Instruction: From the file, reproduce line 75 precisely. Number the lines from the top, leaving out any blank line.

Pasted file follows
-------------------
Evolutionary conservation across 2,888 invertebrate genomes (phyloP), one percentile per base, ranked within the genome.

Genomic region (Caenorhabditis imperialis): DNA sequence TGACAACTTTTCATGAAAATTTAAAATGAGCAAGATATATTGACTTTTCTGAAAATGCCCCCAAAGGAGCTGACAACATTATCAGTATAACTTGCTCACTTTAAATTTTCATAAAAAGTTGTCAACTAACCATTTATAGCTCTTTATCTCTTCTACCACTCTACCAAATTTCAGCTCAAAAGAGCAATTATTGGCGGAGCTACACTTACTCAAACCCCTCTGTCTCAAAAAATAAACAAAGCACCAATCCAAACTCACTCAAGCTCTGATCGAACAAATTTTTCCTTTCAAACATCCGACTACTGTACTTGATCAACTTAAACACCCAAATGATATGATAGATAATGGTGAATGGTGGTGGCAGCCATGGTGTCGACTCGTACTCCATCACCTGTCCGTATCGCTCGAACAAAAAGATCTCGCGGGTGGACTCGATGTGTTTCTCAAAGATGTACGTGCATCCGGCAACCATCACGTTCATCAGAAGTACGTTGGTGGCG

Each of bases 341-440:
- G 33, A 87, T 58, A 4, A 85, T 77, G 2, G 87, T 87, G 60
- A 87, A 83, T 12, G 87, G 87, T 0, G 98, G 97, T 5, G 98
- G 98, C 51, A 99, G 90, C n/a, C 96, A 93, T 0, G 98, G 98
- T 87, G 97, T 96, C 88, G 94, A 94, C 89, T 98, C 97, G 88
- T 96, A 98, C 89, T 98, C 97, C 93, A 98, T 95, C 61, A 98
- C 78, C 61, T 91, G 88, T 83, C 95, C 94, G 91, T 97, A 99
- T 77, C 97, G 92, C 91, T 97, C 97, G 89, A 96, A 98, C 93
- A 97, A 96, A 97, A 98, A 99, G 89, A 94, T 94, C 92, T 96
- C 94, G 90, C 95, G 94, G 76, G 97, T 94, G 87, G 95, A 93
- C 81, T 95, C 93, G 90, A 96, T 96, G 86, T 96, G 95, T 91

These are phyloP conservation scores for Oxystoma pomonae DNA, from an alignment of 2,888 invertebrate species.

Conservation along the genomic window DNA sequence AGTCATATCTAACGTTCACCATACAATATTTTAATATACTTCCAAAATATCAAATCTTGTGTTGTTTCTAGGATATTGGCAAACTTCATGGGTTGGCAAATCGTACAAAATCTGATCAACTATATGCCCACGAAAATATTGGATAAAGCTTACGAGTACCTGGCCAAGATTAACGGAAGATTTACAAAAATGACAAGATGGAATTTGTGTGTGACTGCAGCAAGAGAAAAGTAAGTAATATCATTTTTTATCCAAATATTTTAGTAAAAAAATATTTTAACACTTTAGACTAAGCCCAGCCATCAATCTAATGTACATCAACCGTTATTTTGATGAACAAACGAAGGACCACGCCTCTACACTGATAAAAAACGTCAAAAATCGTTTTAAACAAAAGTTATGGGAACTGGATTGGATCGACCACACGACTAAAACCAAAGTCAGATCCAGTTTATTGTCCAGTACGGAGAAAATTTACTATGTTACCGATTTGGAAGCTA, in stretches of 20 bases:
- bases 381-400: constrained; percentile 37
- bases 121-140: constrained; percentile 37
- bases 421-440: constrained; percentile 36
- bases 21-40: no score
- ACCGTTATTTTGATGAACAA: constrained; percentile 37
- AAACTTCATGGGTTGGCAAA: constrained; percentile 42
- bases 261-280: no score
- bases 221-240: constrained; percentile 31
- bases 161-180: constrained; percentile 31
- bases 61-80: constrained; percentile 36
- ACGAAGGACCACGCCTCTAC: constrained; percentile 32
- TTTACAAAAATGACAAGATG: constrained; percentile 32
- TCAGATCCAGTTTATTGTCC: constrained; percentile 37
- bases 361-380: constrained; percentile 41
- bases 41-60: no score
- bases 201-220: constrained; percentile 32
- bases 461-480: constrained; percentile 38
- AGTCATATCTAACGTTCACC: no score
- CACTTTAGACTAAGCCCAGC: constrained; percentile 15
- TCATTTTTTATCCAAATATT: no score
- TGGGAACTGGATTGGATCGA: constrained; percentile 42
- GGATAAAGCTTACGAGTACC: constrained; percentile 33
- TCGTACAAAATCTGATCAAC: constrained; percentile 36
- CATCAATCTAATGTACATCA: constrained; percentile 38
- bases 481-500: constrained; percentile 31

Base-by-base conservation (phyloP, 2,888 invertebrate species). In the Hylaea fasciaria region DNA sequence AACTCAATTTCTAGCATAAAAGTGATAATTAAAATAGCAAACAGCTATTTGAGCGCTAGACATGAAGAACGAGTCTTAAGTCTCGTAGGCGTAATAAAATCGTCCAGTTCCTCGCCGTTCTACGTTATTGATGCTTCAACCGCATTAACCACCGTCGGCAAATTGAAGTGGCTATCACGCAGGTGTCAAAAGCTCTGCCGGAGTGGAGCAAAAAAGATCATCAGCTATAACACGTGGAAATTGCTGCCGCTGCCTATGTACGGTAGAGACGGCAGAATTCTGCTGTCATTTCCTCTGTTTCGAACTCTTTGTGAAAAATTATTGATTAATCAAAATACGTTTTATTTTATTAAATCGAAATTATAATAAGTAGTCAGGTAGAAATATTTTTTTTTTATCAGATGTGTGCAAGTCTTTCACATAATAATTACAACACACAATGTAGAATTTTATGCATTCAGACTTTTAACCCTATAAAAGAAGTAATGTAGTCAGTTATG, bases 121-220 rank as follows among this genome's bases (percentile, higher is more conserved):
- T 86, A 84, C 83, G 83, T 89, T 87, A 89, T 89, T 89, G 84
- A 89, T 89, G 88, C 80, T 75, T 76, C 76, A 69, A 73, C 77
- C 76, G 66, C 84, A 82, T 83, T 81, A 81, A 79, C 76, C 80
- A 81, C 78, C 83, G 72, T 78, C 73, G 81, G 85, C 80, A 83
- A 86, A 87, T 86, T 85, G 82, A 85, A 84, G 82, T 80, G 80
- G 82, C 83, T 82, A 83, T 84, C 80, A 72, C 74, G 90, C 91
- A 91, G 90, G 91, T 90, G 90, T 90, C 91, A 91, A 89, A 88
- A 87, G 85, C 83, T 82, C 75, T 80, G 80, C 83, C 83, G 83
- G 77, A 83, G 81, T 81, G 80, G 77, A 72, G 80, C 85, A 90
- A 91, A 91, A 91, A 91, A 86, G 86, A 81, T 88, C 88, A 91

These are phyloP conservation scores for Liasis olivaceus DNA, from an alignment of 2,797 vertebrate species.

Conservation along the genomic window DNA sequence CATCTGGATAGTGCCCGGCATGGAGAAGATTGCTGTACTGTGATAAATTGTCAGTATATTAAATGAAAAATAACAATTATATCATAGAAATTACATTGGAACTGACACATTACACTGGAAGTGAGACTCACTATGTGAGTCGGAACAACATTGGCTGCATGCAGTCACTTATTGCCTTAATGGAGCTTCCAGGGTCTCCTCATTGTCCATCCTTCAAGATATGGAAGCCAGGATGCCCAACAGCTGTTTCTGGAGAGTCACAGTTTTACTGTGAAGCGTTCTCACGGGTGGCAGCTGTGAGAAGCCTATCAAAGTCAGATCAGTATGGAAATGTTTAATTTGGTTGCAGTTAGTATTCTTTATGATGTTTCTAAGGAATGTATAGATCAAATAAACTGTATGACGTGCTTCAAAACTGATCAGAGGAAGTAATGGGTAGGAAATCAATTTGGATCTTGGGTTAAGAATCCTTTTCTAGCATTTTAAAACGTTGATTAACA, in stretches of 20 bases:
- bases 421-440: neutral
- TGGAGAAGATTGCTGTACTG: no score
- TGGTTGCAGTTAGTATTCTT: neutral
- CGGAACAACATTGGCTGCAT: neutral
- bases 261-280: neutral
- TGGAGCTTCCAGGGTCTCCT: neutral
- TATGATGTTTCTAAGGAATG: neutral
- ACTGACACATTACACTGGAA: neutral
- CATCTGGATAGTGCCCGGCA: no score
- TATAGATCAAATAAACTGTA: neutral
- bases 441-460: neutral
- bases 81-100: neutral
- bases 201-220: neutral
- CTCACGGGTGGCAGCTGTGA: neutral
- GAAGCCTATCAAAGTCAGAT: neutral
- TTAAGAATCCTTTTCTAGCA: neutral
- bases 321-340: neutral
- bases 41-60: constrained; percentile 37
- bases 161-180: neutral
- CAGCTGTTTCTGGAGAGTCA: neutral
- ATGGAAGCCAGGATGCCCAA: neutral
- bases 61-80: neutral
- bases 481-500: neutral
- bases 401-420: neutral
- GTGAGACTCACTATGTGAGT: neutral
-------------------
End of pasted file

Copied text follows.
- bases 61-80: neutral